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The funded status of the typical US corporate pension plan stands at its best position since March 2010.
Thanks to the strong stock market performance in December, the average pension's funded status surged 3.8 percentage points in December, to 84.3 percent, according to BNY Mellon Asset Management.
Steve Taub and I were just remarking on how often we see wind farms these days while driving in the countryside, especially in the more remote areas of states such as New York, Minnesota, Texas and Wisconsin.
That discussion followed my mention of data I came across yesterday that shows how little we and the rest of the world are investing in alternative energy and other so-called "green" initiatives, as measured in terms of GDP.
Cash concentration is a critical tool in the corporate cash management toolbelt, and companies are now faced with the need to figure out what to do with excess cash given ridiculously low rates on both accounts and short-term investment products.
Improved cash concentration can create value through process improvement —by moving excess cash from various bank accounts automatically into one account either for investment purposes or to manage deficits.
Bloomberg News reported on Monday that the Federal Deposit Insurance Corp. is encouraging public pension funds to inject capital directly into the banking system by buying failed banks.
On the surface, this feels like the act of one troubled, somewhat desperate government agency trying to take advantage of a troubled, somewhat desperate group of investors.
It's not at all clear how these investments would work. Pensions don't typically dabble in direct investments, though the success of the Ontario Teachers' Pension Fund could lead others to reexamine that strategy. And banking would be a somewhat strange place to start, especially in the current environment.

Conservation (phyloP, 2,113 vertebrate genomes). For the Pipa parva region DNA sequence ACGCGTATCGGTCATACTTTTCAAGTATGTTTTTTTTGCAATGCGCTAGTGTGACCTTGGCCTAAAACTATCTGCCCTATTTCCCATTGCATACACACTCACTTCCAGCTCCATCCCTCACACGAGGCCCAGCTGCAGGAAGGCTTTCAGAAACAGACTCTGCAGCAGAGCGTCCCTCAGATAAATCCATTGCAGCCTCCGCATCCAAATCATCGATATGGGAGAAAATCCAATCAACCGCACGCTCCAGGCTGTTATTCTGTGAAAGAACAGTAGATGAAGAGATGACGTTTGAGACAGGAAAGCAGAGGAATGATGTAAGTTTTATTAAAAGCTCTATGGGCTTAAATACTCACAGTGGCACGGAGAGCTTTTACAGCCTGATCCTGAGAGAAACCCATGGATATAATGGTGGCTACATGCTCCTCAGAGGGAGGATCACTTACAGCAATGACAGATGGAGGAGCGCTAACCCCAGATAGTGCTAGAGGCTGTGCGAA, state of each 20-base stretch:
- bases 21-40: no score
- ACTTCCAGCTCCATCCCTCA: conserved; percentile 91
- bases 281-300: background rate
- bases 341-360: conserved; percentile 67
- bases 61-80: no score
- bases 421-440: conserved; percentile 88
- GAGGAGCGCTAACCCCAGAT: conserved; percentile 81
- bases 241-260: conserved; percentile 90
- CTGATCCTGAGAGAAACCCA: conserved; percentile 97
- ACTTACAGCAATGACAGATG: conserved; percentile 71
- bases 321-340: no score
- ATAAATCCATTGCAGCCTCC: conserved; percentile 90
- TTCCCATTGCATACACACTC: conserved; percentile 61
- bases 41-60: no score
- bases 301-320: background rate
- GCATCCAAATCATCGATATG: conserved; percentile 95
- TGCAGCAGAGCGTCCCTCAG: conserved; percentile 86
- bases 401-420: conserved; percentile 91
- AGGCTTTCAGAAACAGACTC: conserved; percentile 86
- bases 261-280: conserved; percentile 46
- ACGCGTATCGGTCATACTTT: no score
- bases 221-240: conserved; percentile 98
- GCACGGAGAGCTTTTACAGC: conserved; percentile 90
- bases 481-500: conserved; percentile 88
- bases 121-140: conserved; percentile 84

Anyone who thinks sovereign wealth funds are passive, long-term investors ought to think twice as a result of this development.
But contrary to this take on the topic, what's happening is entirely to be expected. As managers of the Norwegian state pension fund with significant equity holdings, Norges Bank Investment Management is seeking to have four U.S. companies split the role of CEO and chairman, including Harris Corp., Clorox, Parker-Hannifin, and Cardinal Health, after getting Sara Lee to do just that.
Liverpool Football Club takes on Italian side Fiorentina today in an early Champions League match. The game in Florence promises to be a tense, nail-biting affair.
Off the pitch, Liverpool co-owner Tom Hicks will probably be feeling a little more relaxed about the outcome. In past years, Liverpool has relied on advancing in the Champions League to bring in much-needed revenue. But now it appears that the club's balance sheet, shaky at best, could get a very big boost.
The last year or two hasn't been the best for the retail brokerage industry. Besides plummeting profits, brokerages have been besieged by lawsuits filed by scores of disgruntled customers.
Many of those suits stem from brokers' alleged depiction of auction rate securities as liquid instruments. Beyond litigation, brokerages have taken a beating in the press. Stories continue to run about customers who got burned in the stock market meltdown in 2008. The most common customer compliant: sales reps kept them in equities solely to turn over their portfolios-and thus earn more commissions.
Reports indicate that regulators in Washington are still hammering out their guidelines for private equity investments in distressed banks.
It appears that the initial guidelines, first announced in July, will be eased considerably.
When a deal is too good to be true, it usually is.
Purchasers of auction-rate securities probably should have considered that old bromide before actually handing their money over to eager-beaver brokers. And bear in mind, it wasn't just individual investors who bought the securities-not just the Clem Kadiddlehoppers and Haystacks Calhouns of the world. No, supposedly sophisticated financial managers went whole-hog for the dutch-auction bonds. Indeed, state and municipal treasurers were among the biggest buyers of the instruments.
Surely, the recent report from the Congressional Oversight Panel that banks have done little to address the toxic assets on their books, underscores a fundamental point: The government bailout has mostly allowed the usual suspects to keep on conducting business as usual.
In fact, here's more evidence. A bunch of banks have come up with new and improved products and investments, and, while they don't have the potential to bring down the global economy, they sound pretty risky to me.
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